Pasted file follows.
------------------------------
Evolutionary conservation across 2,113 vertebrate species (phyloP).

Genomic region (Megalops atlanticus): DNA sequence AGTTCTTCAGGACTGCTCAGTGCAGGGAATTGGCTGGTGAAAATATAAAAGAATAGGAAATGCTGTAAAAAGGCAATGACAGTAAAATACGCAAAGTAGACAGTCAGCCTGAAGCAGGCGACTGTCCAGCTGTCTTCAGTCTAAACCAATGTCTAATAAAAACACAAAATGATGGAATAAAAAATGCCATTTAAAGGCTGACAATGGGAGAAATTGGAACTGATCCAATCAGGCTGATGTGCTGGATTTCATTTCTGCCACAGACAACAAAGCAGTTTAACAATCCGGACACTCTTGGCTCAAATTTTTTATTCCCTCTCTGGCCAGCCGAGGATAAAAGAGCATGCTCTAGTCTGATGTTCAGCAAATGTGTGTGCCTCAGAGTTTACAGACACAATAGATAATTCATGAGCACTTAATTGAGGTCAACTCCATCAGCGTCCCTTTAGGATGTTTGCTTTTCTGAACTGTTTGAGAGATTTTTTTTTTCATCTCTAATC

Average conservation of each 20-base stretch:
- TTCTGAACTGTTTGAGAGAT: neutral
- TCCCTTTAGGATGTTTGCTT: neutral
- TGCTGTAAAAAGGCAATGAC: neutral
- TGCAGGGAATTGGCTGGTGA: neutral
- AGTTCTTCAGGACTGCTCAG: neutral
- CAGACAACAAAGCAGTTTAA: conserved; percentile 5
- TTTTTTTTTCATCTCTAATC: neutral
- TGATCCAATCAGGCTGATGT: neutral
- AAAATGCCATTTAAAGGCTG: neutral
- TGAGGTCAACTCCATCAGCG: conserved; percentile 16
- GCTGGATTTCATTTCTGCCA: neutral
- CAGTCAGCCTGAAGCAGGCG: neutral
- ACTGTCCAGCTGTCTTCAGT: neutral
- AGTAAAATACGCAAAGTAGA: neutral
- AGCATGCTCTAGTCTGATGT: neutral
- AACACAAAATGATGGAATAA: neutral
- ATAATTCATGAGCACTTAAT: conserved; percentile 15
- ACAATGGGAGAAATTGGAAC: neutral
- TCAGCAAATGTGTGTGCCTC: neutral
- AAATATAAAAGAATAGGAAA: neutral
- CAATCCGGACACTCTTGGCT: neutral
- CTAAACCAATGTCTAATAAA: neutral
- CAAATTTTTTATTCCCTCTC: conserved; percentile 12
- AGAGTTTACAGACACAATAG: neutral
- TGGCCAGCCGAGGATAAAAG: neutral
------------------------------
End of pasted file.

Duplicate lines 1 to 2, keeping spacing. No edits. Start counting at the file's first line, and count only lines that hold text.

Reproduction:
Evolutionary conservation across 2,113 vertebrate species (phyloP).

Genomic region (Megalops atlanticus): DNA sequence AGTTCTTCAGGACTGCTCAGTGCAGGGAATTGGCTGGTGAAAATATAAAAGAATAGGAAATGCTGTAAAAAGGCAATGACAGTAAAATACGCAAAGTAGACAGTCAGCCTGAAGCAGGCGACTGTCCAGCTGTCTTCAGTCTAAACCAATGTCTAATAAAAACACAAAATGATGGAATAAAAAATGCCATTTAAAGGCTGACAATGGGAGAAATTGGAACTGATCCAATCAGGCTGATGTGCTGGATTTCATTTCTGCCACAGACAACAAAGCAGTTTAACAATCCGGACACTCTTGGCTCAAATTTTTTATTCCCTCTCTGGCCAGCCGAGGATAAAAGAGCATGCTCTAGTCTGATGTTCAGCAAATGTGTGTGCCTCAGAGTTTACAGACACAATAGATAATTCATGAGCACTTAATTGAGGTCAACTCCATCAGCGTCCCTTTAGGATGTTTGCTTTTCTGAACTGTTTGAGAGATTTTTTTTTTCATCTCTAATC